Relocating to Germany with german citizenship

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Hi, I have german citizenship and speak quite good german. I want to move to Germany but there are some obstacles. I do not have a job yet and place to stay.  I can't get a job because I do not have a place to register my residence  And no one will rent me a flat when I don't have a job so I can't register my residence. It is a closed circle. But I have heard that with german citizenship it is possible to get a social flat. My question is, what is the name of the office that deals with such matters and how long does it approximatey take to get such a place to stay? 

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Just now, Sportsman said:

I can't get a job because I do not have a place to register my residence

 

false.  you could in theory, as you don't need a German address to get a job. I did and I'm not even German.

 

health insurance is the problem.  we have threads about the problems german citizens who have never (or not for a long time) lived here have in this regard.  do a search.

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Just now, john g. said:

Where have you been health insured till now, Sportsman?

Till now my insurance has been payed by my employer. I assume it is similar in Germany. 

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Which country, Sportsman? I have a  hunch it´s the USA and private insurance...

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That´s good! It means you can sign up for German public health insurance as someone temporarily living off savings but you need to prove you have been publicly insured in Poland till now. If you are not working, it costs around 190 euros a month. If you become an employee, your status changes, and you share the costs 50/50 with the employer.

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5 minutes ago, john g. said:

That´s good! It means you can sign up for German public health insurance as someone temporarily living off savings but you need to prove you have been publicly insured in Poland till now. If you are not working, it costs around 190 euros a month. If you become an employee, your status changes, and you share the costs 50/50 with the employer.

 

So should I go first to Wohnungsamt or Arbeitsamt ? Would I get some place to stay if I have german citizenship?

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Not my area of expertise, but why not go to both places? You need a place to live and a job! But also walk into a public health insurance office eg TK, DAK and present yourself. You have to get health insured!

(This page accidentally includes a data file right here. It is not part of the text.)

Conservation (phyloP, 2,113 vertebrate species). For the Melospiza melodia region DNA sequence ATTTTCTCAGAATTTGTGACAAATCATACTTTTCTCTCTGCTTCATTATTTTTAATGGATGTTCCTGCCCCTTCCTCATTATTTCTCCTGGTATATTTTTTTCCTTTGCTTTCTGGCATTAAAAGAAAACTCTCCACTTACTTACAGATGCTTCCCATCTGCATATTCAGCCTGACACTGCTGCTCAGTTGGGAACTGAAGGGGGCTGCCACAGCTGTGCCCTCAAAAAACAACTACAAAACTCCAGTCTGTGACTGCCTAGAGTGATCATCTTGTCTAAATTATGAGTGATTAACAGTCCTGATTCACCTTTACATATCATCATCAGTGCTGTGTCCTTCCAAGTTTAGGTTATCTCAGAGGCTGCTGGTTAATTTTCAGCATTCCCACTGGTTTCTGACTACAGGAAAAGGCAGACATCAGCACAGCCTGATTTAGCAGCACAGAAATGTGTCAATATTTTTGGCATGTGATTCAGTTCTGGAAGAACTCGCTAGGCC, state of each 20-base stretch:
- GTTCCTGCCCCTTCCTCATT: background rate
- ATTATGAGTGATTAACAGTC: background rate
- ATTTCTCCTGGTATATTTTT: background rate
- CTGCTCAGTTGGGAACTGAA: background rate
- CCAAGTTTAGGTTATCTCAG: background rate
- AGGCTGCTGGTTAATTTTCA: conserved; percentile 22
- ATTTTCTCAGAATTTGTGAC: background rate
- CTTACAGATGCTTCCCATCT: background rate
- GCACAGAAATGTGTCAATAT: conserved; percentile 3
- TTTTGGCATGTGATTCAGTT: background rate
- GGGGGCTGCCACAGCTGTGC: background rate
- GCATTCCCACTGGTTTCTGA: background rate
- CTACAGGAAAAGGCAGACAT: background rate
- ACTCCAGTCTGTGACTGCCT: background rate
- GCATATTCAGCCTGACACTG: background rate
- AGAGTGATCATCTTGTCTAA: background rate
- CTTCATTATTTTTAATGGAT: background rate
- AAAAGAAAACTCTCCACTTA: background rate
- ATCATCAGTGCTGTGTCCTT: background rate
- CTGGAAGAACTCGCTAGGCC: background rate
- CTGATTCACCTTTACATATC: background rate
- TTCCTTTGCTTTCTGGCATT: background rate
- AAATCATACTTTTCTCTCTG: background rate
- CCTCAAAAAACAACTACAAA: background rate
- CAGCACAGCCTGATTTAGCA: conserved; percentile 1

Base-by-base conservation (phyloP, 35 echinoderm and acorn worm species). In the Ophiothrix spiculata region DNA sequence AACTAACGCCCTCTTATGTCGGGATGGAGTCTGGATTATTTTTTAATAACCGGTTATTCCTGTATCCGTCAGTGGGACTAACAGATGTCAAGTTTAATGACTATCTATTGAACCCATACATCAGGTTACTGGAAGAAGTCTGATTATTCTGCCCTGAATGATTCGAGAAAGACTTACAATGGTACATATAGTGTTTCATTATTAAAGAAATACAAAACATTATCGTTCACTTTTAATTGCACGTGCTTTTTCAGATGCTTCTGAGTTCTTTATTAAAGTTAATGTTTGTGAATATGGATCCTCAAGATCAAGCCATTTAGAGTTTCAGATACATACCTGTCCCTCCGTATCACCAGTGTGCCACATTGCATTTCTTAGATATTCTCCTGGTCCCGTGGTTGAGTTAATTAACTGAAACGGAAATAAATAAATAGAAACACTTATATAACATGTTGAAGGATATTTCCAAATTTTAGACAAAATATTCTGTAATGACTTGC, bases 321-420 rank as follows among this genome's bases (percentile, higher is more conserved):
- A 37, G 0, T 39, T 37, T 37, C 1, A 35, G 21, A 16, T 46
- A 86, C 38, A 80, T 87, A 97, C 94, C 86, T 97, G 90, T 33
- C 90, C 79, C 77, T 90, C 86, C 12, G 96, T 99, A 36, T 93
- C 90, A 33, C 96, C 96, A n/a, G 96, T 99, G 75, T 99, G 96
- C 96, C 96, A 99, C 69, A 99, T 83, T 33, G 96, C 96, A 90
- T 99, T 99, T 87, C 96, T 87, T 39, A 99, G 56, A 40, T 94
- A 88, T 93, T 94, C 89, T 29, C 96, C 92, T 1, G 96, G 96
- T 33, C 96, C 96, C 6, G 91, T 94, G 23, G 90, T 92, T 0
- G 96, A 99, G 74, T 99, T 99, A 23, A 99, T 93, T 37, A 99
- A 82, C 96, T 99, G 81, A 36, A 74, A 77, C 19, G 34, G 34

Please note you should tell them you are currently living off savings.

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But I have heard that with german citizenship it is possible to get a social flat. My question is, what is the name of the office that deals with such matters and how long does it approximatey take to get such a place to stay? 

 

It takes months to find social housing in Berlin. 

 

Although there are homeless shelters here, I would recommend saving funds to finance your move.

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I'd suggest:

 

anmelden

health insurance

arbeitsamt (or just get a job on  your own)

 

or the way I did it:

find a job

arrange a move to a temporary apartment

anmelden

get residence permit (you don't need that)

get health insurance

get tax id

start job and give them all the results from previous steps.

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I wish it was as easy as it is in Poland to rent a flat. You pay the money upfront and you have it. In Germany it seems to be extremely hard to get it that way without having already a steady job from what I have read, that's why I hoped that with citizenship I could try to get that social flat. I thought about wohnen auf zeit but the prices are crazy. Pretty much just apartaments for like over 1000 euro for a month, 

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hostel would be the cheapest way, though I think some have limits on how long you can stay.  You might have to move around.

 

that or a WG.

 

eta: it would be wise to start in a city that can register you immediately (from what I've seen on threads here Berlin can't seem to get it done even within the two week "mandatory" window) and which has less housing pressure.  Leipzig is cheap and housing is plentiful.  Dresden is also probably better than Berlin.

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3 hours ago, Sportsman said:

I wish it was as easy as it is in Poland to rent a flat. You pay the money upfront and you have it. In Germany it seems to be extremely hard to get it that way without having already a steady job from what I have read, that's why I hoped that with citizenship I could try to get that social flat. I thought about wohnen auf zeit but the prices are crazy. Pretty much just apartaments for like over 1000 euro for a month, 

 

It's not that easy to get a social flat. Even people who are on benefits mostly rent on the open market but the benefits office pays their rent for them.